Chung Fah still keeping everyone's eyes on the ball
Gordon Williams, Gleaner Writer
Six months ago, Winston Chung Fah found himself surrounded by silence.
"One morning I just got up and couldn't hear anything," the Jamaica-born football coach explained from his home in the United States.
Chung Fah has since restored function in one ear, but the ailment was another in a long line of medical setbacks in recent years. A few weeks ago he returned home after months in hospital, fighting "gout, ulcers and arthritis," which, he claimed, "took over my body." Compound that with kidney infections, diabetes, heart and knee problems.
Chung Fah insisted he's not in severe pain, but an operation on his left heel has planted him in a wheelchair and forced him to "learn to walk again."
"You name it, I have it," he said laughing after listing his illnesses.
For Chung Fah, who turned 72 earlier this month, finding life's bright side is typical.
"I try not to make anything disturb my peace," he said.
That tranquility is triggered by his indulgence in football, Chung Fah's biggest "passion." He still watches the "beautiful game," and talks about it. Endlessly.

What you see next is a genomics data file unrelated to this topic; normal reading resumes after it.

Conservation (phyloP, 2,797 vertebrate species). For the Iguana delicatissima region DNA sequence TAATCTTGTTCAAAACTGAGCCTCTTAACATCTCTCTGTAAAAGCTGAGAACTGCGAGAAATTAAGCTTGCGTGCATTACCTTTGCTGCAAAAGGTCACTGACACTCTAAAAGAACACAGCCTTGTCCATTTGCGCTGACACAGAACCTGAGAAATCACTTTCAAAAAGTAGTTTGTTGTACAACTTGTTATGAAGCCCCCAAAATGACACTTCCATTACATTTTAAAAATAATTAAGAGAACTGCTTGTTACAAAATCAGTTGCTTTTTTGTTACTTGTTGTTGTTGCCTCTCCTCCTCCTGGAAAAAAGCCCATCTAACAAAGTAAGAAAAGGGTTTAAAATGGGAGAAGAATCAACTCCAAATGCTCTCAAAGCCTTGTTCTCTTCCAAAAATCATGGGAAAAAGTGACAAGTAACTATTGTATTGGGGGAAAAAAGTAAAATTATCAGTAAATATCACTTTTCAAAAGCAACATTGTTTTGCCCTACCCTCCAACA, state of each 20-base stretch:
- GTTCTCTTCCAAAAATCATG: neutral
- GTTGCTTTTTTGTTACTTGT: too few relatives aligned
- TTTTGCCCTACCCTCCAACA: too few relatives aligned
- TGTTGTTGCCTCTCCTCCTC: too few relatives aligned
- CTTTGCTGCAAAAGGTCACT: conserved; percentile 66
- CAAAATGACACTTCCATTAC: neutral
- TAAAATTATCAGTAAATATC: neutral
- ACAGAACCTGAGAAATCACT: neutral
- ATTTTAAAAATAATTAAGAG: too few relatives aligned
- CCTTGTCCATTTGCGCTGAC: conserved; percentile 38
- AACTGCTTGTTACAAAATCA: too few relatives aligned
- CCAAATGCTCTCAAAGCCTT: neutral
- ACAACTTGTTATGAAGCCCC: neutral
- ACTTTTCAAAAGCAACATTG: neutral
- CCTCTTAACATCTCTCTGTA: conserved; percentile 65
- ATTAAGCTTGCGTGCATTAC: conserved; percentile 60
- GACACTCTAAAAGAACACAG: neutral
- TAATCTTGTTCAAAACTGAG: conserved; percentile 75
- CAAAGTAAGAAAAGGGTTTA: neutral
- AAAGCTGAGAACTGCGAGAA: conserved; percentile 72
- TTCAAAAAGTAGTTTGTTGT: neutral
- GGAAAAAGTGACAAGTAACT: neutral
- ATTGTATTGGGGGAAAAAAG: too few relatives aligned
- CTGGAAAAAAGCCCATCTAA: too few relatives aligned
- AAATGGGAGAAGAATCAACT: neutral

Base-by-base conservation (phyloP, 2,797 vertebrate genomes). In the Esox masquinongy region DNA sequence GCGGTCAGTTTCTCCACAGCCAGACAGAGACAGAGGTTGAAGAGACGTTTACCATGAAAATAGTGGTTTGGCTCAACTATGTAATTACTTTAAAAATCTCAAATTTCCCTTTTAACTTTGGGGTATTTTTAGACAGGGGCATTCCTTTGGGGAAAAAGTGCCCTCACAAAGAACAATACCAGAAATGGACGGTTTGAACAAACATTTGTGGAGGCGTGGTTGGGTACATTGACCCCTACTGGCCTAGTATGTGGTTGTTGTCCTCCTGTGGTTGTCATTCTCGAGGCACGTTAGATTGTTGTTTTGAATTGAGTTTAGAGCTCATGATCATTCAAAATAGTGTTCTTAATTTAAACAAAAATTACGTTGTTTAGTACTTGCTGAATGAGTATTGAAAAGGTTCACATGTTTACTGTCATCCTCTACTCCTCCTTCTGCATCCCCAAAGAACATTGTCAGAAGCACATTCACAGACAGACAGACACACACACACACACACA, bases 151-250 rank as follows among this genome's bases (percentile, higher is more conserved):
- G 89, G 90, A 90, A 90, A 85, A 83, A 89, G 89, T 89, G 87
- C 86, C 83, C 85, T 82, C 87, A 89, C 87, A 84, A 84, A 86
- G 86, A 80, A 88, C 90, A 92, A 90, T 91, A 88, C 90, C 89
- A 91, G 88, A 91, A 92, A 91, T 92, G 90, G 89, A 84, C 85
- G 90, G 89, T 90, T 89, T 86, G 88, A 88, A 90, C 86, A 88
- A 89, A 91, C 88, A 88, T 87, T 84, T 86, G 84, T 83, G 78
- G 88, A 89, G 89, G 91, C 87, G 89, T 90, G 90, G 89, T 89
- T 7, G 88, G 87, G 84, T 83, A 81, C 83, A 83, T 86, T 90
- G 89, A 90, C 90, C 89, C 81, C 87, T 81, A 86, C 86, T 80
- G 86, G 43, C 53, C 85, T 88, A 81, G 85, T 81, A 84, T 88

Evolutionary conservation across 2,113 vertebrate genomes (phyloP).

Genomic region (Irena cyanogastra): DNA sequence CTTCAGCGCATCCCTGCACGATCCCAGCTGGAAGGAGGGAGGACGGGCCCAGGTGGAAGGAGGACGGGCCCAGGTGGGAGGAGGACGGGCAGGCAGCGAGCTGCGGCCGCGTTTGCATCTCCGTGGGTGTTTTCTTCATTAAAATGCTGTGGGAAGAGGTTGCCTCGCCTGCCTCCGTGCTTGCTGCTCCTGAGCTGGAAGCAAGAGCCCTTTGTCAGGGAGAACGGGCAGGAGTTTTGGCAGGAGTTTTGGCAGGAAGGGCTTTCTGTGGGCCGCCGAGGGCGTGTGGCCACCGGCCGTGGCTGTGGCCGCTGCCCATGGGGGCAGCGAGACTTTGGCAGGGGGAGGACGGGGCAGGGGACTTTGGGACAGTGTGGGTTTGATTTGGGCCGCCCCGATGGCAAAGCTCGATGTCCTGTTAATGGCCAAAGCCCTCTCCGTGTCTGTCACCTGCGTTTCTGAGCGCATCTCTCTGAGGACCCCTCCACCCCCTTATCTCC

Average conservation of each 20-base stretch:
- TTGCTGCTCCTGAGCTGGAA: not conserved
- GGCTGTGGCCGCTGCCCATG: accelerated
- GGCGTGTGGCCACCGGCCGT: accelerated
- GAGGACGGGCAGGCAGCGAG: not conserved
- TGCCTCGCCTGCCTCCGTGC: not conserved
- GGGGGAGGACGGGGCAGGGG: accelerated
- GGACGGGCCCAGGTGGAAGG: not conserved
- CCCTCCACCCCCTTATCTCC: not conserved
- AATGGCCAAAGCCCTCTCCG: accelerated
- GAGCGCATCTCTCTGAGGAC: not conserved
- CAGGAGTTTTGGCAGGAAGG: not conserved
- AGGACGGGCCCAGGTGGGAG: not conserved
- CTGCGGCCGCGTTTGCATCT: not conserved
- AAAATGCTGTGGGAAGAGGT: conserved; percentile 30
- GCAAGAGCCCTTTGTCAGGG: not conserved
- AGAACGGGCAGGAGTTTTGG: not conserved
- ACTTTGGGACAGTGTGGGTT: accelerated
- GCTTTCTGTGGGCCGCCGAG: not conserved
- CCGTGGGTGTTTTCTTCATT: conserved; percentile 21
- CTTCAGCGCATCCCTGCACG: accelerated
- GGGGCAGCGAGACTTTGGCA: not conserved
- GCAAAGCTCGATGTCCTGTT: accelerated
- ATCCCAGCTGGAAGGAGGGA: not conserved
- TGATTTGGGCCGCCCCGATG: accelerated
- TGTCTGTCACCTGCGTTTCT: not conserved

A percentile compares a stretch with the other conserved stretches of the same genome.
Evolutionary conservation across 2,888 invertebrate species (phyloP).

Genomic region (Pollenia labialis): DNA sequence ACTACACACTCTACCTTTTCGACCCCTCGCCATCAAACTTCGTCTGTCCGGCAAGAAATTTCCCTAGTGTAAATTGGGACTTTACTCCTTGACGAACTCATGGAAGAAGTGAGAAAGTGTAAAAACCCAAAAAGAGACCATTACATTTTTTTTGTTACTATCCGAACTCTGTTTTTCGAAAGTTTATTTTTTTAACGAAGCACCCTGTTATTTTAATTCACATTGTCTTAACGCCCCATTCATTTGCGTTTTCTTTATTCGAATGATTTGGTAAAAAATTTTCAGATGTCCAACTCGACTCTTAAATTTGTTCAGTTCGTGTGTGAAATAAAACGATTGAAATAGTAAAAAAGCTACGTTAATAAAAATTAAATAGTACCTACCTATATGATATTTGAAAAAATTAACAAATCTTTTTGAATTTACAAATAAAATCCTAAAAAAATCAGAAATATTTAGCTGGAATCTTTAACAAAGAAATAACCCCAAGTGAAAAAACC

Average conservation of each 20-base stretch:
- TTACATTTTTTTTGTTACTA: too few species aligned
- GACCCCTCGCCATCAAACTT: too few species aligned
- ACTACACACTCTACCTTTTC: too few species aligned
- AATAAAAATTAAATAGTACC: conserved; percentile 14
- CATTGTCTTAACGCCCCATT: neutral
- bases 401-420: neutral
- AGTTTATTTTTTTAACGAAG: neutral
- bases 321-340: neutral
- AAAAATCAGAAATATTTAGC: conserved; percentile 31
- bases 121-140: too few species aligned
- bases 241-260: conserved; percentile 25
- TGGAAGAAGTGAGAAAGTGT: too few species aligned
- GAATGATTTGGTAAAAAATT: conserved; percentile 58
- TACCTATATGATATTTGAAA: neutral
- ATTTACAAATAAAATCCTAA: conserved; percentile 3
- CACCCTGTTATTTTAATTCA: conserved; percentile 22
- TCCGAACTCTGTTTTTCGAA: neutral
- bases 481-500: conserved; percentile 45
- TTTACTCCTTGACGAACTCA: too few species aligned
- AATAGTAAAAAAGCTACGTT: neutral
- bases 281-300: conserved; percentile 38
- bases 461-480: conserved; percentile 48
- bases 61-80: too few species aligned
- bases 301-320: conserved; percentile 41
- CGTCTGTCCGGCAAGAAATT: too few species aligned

"He hasn't lost the gift of gab," said Chung Fah's Jamaican wife of 42 years, Barbara, discussing his health.
Born in Clarendon, Chung Fah grew up playing barefoot on the streets of Rollington Town in east Kingston and later moved to Rae Town. Today, his football knowledge is legendary. Chung Fah traces the game's origin "back to 642 AD" in China and can reel off names of teams, coaches and players - little known and famous, local and overseas - along with pivotal plays or decisions that turned matches decades ago.
Asked if he could discuss football for a whole day, non-stop, Chung Fah burst into laughter: "I would say closer to a week." Few doubt him.
Leonard 'Chicken' Mason, a former national player and friend, recalled Chung Fah, popularly known as 'Chungie' or 'Nava' engaging in a street corner argument about football in the 1960s that started in the evening and continued until sunup.